Tallapoosa resident Becky Ellis almost passed on her opportunity to get a free screening mammogram before retiring from Tanner Health System at the end of July 2017.
She credits Tammy Hall, a former co-worker in the scheduling department at Tanner Medical Center/Carrollton, with encouraging her to get a mammogram — and perhaps saving her life — so she can continue her hobby and “mission” of singing in a gospel quartet called RUGGED: Right Under God’s Grace Every Day.
“I had planned for my retirement, and July 31 was going to be my last day,” said Ellis, now age 66. “One of the girls [in the scheduling department] had asked me, ‘Are you not going to get a mammogram before you leave?’ I said ‘No, I just had one a couple of years back and I don’t think I need another one. I keep a check on my breasts.’ She just kind of insisted. She said it’s been two years and you need to go ahead and have it because it’s free for employees. She just kept insisting several times. I finally made an appointment to go in and have it done, not expecting anything to be wrong.”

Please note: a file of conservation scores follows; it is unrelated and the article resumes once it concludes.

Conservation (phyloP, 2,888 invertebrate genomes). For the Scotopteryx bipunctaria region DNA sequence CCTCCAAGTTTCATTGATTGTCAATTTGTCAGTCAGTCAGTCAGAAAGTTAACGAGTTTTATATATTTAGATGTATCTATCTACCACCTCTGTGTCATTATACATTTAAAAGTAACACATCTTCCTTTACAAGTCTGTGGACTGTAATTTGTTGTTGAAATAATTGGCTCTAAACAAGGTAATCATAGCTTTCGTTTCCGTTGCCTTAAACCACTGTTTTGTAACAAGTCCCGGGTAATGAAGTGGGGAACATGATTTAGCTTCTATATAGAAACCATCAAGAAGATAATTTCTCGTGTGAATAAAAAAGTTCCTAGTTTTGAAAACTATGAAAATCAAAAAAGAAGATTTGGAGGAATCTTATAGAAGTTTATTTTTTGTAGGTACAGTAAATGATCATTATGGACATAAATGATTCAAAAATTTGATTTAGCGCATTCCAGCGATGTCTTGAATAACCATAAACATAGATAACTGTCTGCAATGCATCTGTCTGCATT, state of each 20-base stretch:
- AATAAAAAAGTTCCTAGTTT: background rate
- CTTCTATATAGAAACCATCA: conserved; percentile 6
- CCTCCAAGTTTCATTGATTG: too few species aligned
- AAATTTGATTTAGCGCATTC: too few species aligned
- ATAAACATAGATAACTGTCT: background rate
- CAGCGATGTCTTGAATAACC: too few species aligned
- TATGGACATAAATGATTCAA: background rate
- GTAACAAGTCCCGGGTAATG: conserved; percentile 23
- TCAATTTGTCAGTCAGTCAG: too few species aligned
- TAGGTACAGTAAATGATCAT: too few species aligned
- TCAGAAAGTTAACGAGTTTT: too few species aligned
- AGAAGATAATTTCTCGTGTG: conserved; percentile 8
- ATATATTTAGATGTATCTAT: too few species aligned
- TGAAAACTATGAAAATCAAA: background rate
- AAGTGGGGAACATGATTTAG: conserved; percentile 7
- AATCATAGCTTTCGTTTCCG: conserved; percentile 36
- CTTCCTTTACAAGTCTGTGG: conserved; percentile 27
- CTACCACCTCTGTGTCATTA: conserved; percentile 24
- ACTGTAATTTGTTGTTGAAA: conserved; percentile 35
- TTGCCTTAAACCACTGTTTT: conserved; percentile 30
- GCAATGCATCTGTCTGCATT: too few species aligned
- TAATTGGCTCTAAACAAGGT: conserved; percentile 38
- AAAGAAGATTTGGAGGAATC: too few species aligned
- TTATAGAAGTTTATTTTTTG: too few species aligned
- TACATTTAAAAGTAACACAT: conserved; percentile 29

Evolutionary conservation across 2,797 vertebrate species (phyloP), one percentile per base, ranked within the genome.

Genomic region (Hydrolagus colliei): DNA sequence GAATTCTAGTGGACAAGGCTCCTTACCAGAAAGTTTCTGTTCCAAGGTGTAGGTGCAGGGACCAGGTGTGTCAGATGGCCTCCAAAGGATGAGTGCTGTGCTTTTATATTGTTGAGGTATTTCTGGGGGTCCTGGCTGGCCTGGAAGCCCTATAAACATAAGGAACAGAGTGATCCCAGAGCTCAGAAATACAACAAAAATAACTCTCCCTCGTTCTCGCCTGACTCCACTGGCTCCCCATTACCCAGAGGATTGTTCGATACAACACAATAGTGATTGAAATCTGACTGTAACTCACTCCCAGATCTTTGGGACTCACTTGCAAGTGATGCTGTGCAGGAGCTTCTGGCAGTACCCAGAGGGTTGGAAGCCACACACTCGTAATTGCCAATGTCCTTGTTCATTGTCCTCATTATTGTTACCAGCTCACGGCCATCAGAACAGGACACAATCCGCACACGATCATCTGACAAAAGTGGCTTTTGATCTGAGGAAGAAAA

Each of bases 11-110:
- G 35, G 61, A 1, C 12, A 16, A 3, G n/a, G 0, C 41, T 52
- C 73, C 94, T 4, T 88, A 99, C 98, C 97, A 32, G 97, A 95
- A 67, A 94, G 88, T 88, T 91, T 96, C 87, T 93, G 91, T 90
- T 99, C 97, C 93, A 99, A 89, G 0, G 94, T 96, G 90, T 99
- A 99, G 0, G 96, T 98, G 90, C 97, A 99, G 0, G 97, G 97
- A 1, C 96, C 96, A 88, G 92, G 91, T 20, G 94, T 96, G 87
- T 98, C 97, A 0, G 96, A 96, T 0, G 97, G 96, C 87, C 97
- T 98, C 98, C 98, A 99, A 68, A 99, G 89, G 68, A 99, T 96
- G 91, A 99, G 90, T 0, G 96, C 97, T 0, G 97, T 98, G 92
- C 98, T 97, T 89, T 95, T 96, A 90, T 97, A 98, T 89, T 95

Instead, much to her surprise about two weeks after the screening mammogram, Tanner Breast Health called and asked her to return for a diagnostic mammogram. They had found a small abnormality in her right breast.
“They did an ultrasound and another diagnostic mammogram, too,” said Ellis, who says she her memory is still a little fuzzy from the radiation (not to mention the shock of her diagnosis) and doesn’t remember every little detail. “The radiologist said it needed to be biopsied and referred me to Dr. Z.”
“Dr. Z,” as he is affectionately known to his patients, is Raul Zunzunegui, MD, a Susan G. Komen Fellowship-trained breast surgeon who is board-certified in surgery. He practices with Comprehensive Breast Care Center, a Tanner Medical Group practice.
Dr. Zunzunegui performed a biopsy of the lump in her right breast on July 25, 2017.